The Power of Testimony – Part 2

Hearing the story of God at work in a life can be so life changing for a church, but nerves, timekeeping, and a drift into instruction can undermine a good testimony and bring about a cold sweat for those planning a church service.  Let me explain how we do testimonies in our church and why we do it this way.  It may not be appropriate in your setting, but it may be helpful in some way.

The Testimony Panel – Roughly every six months we dedicate a Sunday to having a “testimony panel.”  The sermon is reduced to a very brief message of a few minutes, leaving 30-40 minutes for the testimonies.  We also keep the rest of the service as free as possible to guard the time.  For the panel, we will typically have two people giving their testimonies, along with an interviewer whose job is to ask questions and weave the two stories together.

What are the advantages of this approach?

1. It is an event.  By so drastically reducing sermon time it communicates to the church that testimonies are important, and these two people are important to us.  We want to hear their stories. Instead of a rushed testimony squeezed into the early part of the service, this is an event where we get to hear more fully from them both.  It says to the church that we value people and we expect God to be at work in people’s lives.  It underlines several values of the church indirectly, but powerfully.

2. A non-nervous person is in charge.  The interviewer is always someone who is comfortable in front of the church and will, therefore, be able to shield the two participants from their own nerves.  It is the interviewer’s problem to watch the clock, to ask the right questions, to bring the panel to an end, etc.  And the interviewer will always have a microphone (no leaving a nervous talker with a microphone alone in front of the church!)

3. It requires preparation without being awkward.  If someone is given ten minutes to give their own testimony it can be difficult to prep them.  They may not realise how a testimony can misfire and therefore resent being asked what they are going to say.  Also, they might be inclined to write a script so it can be checked ahead of time.  This just feels awkward, as does the church leader who is wondering how clear the conversion will sound, how appropriate the pre-conversion stories will be for the listeners, how much tendency there will be to drift into teaching, etc.  A testimony panel requires the interviewer to meet with both people and hear both stories – no script necessary, just an informed interviewer who knows how to direct the conversation on the day.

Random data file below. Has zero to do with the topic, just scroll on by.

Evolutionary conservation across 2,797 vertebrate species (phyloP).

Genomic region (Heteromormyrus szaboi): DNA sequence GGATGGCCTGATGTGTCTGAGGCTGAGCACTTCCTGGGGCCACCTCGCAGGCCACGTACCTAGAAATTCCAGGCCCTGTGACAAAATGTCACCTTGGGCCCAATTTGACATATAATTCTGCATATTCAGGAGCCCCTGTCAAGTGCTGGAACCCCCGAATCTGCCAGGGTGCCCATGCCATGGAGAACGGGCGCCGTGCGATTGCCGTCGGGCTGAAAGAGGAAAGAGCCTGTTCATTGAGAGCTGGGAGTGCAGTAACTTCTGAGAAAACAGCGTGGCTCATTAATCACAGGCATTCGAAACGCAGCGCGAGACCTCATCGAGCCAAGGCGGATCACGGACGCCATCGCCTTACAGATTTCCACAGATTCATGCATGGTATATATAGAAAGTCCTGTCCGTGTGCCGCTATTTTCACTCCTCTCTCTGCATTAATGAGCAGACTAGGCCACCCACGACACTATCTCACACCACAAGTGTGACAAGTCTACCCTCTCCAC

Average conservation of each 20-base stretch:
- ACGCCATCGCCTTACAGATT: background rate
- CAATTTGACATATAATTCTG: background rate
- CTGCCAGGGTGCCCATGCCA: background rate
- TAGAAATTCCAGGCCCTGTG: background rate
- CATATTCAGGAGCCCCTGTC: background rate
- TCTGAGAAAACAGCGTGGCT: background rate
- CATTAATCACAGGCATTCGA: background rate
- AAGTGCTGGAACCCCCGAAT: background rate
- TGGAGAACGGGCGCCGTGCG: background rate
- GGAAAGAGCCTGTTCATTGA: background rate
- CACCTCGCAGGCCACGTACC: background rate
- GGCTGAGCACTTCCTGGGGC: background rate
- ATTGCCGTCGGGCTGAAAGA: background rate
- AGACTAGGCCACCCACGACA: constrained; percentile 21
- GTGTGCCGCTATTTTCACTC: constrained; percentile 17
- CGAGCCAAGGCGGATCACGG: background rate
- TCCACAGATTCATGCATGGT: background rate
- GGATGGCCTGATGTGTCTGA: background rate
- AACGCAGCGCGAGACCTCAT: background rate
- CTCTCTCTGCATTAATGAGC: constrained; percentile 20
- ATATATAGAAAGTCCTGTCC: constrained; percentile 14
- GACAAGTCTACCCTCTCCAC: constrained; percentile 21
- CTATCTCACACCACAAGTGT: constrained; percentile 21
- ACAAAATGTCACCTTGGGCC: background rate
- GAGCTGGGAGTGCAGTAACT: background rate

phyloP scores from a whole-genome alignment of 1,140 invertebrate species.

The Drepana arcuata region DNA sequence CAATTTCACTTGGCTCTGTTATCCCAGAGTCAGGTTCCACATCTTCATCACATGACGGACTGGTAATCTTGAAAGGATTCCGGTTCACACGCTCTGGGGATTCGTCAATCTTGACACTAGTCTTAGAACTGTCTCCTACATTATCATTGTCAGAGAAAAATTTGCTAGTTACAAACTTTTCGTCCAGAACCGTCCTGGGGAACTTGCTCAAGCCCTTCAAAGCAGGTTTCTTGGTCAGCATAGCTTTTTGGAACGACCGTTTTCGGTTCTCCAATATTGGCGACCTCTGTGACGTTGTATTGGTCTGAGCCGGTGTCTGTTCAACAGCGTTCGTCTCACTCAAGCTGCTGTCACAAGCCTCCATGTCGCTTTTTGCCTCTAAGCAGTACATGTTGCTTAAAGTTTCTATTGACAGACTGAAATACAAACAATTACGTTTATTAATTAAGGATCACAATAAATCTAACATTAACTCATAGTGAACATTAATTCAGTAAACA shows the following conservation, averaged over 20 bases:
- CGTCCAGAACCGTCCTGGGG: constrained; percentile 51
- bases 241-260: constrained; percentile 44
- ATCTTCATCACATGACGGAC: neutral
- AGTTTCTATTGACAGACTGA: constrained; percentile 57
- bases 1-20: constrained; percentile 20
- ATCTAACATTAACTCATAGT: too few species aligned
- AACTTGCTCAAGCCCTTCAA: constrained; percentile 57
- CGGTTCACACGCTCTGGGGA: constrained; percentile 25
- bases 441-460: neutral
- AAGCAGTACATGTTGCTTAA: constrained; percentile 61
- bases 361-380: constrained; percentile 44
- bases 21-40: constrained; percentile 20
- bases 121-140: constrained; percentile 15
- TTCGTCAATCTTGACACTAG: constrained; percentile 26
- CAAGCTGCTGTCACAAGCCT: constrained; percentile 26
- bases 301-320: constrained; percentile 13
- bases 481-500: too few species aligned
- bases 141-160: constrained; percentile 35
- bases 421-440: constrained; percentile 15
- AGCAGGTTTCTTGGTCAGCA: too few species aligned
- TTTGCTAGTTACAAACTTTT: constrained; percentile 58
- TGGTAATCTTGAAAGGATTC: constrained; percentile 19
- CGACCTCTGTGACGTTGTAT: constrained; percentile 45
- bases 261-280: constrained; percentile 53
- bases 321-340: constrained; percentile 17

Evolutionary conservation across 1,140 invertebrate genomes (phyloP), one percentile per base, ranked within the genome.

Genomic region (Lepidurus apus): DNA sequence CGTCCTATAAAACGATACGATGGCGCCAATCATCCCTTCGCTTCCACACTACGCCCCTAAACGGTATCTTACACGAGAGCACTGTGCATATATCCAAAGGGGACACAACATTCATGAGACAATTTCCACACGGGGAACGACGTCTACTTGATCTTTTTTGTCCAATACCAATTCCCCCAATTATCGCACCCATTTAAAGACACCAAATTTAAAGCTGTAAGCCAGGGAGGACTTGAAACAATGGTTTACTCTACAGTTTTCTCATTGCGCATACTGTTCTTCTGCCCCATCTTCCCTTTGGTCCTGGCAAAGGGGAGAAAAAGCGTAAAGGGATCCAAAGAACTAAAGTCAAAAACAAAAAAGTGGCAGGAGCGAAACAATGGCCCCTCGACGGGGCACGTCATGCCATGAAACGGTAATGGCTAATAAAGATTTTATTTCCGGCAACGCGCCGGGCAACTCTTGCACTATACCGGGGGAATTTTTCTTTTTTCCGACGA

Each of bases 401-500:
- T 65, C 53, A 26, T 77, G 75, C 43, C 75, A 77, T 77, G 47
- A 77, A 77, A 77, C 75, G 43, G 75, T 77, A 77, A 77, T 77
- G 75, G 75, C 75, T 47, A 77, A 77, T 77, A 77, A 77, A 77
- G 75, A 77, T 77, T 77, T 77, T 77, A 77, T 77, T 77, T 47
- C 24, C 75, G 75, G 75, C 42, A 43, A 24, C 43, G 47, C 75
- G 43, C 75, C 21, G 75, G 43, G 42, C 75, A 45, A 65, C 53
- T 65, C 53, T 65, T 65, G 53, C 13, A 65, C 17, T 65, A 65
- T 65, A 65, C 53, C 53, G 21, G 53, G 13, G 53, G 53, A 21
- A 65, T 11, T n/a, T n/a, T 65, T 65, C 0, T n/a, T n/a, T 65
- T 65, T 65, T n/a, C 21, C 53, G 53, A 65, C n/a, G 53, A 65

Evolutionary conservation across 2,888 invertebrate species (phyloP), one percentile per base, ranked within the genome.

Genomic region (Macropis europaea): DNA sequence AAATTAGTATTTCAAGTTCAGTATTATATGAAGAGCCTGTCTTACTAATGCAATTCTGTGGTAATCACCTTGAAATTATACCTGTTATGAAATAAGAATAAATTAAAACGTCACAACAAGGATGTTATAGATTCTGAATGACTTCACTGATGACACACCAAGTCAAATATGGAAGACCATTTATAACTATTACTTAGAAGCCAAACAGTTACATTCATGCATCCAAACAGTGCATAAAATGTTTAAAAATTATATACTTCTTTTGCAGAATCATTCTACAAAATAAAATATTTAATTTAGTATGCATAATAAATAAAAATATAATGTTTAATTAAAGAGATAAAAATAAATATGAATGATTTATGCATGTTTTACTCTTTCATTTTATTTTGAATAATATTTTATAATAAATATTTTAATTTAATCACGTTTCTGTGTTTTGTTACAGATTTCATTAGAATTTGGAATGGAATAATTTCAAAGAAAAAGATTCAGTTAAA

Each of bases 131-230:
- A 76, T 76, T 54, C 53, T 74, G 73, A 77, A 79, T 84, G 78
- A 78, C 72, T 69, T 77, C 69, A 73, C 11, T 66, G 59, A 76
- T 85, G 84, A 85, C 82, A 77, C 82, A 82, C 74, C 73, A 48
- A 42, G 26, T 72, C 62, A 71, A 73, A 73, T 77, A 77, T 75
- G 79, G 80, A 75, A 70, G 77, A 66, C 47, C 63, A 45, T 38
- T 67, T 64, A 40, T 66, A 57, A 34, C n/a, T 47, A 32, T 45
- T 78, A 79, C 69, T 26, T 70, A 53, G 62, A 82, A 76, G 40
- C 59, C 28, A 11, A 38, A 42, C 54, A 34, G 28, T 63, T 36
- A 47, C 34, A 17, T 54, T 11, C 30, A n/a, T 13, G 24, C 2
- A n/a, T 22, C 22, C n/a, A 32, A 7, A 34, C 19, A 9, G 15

We have tried interviewing three people and it really needed more time.  Thirty to forty minutes works for us to have two people interviewed.  We did have three elders in one panel, but they interviewed each other, which was different again but worked well.  What have you found helpful when it comes to testimonies in your church?  Feel free to comment below.

One more resource on Testimonies, click here for 10 Top Testimony Tips 

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The Power of Testimony

Hearing how God has worked in a life can be very powerful.  Having someone “give their testimony” can also backfire.  Before I explain how we do testimonies in our church, here are a few of the problems that can create the tension:

1. Nerves.  Public speaking is a frightening prospect for most people.  Talking about self so overtly should be a challenge for believers.  Therefore nerves are normal.  While everyone in the audience will understand that the person feels nervous, this doesn’t change the fact that nerves can lead to losing track of the story, or saying something that is not intended, or to shifting into teaching rather than giving testimony, or to losing all awareness of time.  To stand and give a crafted testimony in a set time without reading a script takes the skill of a preacher.

2. Timekeeping.  Some will rattle through their story and be done in a fraction of the time available.  Others will barely be out of their childhood before the time is done and threaten to drift into the work week unless someone steps in.  Keeping to time is a real challenge (even preachers can struggle with this!)

3. Instructing.  So many good testimonies become awkward because the person feels some compulsion to instruct the listeners.  Where the story of God at work is so powerful, the pointed finger and some generalized imperatives are awkwardly blunt.  Once someone drifts into unplanned teaching they can make theological errors, assume something they don’t understand yet is unexplainable, make promises that their experience is how God always works, or whatever.  It can be a minefield.

And yet, despite all that can go wrong, testimonies can be so powerful.  Why?

1. They can stir worship.  Isn’t God amazing?  What a wonderful story of His faithfulness and persistent love!

2. They can generate hope.  I am not the only one who struggles like that, and they have seen God bring change, maybe there is hope for me?

3. They can foster understanding.  I had no idea they had gone through all that.  I am so glad they are now part of the family and God is still at work.

4. They can unite the church family.  I used to struggle with that person, but now I know their story I can actually celebrate God’s goodness instead of feeling so bothered by their quirks.

5. They can convict unbelievers.  Where you were, that is where I am … I need to respond to God’s convicting work in my life.

And so much more.  Testimonies can have such impact, either positively, or negatively!  Next time I will explain how we incorporate testimonies in our church – it might be helpful.